This is not to say privacy shouldn't be protected. This is not to say Google shouldn't be held accountable for how it collects and deploys personal data. But the so-called Right to Be Forgotten is not a guarantor of privacy, because truthful information in public view cannot not be made private again, any more than you can regain your virginity or turn your cigar ash back into a cigar. These things are not reversible.

The Right to be Forgotten isn't even a right. It cannot coexist with the actual Helsinki right of free expression, and is therefore merely a contrivance of a European Union that believes it can regulate away any unpleasantness of modern life. Now I happen to be a proponent of government regulation, because I like to have cops on the beat. But Brussels makes Washington look like a pack of wussies. 

You're a Big Government hater? You think the lefties just want to punish Big Business. Friend, you are seething about the wrong continent.

3 comments about "That's Orwell and Good For Mario, But...".
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  1. Alfredo Pedroso from Sony Pictures Television Networks, August 3, 2015 at 12:07 p.m.

    For someone posing as a snarky and erudite defender of writers and journalists you could have at least nodded in the direction of Jeff Toobin's insightful piece in The New Yorker some months back about the right to be forgotten. 

    And why you would choose to write only about the test case before the European Court of Justice and not the Catsouras incident is probably best left for a discussion with your own conscience. 

    But the truly egregious absence in your little rant is mention of all of the great solutions Google has put in place in Europe to enable the right to be forgetten. It looks like you are full of prescriptions for legacy (and digital) media for their seemingly conflcting and intractable issues about link bait and native content and surviving, yet you're perfectly willing to steal a column idea and ignore the most important part of it in the name of clicks too.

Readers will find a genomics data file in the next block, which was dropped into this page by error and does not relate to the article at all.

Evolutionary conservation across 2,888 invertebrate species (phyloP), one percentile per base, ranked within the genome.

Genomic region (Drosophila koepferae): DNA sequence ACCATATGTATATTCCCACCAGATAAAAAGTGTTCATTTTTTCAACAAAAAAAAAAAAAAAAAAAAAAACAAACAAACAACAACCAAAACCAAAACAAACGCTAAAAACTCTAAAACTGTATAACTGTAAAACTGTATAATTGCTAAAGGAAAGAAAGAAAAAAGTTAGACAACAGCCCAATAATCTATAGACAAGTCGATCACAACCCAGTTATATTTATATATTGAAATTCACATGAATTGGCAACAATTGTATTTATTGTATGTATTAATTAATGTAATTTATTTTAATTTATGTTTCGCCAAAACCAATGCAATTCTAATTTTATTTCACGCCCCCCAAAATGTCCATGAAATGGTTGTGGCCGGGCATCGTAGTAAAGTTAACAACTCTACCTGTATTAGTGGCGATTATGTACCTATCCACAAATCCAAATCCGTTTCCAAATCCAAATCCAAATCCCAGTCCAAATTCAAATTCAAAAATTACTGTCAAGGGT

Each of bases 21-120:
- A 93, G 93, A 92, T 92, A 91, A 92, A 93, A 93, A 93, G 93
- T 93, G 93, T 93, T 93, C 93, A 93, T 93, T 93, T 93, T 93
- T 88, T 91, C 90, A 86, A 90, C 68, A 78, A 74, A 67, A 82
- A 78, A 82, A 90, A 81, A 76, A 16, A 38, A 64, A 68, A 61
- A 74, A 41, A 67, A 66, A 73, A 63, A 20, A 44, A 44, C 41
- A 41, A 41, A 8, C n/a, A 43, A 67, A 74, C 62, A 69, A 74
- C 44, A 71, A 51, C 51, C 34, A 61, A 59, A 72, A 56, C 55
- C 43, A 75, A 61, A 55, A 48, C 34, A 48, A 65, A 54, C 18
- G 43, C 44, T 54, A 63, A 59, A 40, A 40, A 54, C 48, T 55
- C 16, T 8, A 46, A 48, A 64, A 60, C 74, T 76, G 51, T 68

Not cool Bob. 

  2. Jonathan McEwan from MediaPost, August 3, 2015 at 12:58 p.m.

    But aren't all rights contrivances of the people who dreamt them up at the time? For example, the right to bear arms? Why is that in our bill of rights, but in pretty much no one else's? Your initial vignette about the guy who had a run in with financial misfortune and then over time rehaibilitated himself and his reputation. It seems natural to me that over time your reputation would be better, in fact, after seven years (10 for bankrupcy filings) in this country you DO have the right for credit agencies to forget your financial misfortunes. So why should it a 20-year-old financial dealing pop up like it happened yesterday on the first page of your Google search results? Why isn't it no longer relevant?

  3. Steve Cameron from Advent Communication S.L., August 4, 2015 at 3:49 a.m.

    If information exists online, then we cannot blame Google for indexing it. This is akin to blaming the Dewey Decimal System for listing a book in a library...

    The issue - if indeed there is an issue to answer - is surely with the webpage that publishes the information and not Google who simply tells you it is there. If the information is removed from the specific website, then Google will remove it (once the page is indexed again) from its index.

    The whole furore surrounding Google and the right to be forgotten seems to me to be a prime case of shooting the messenger.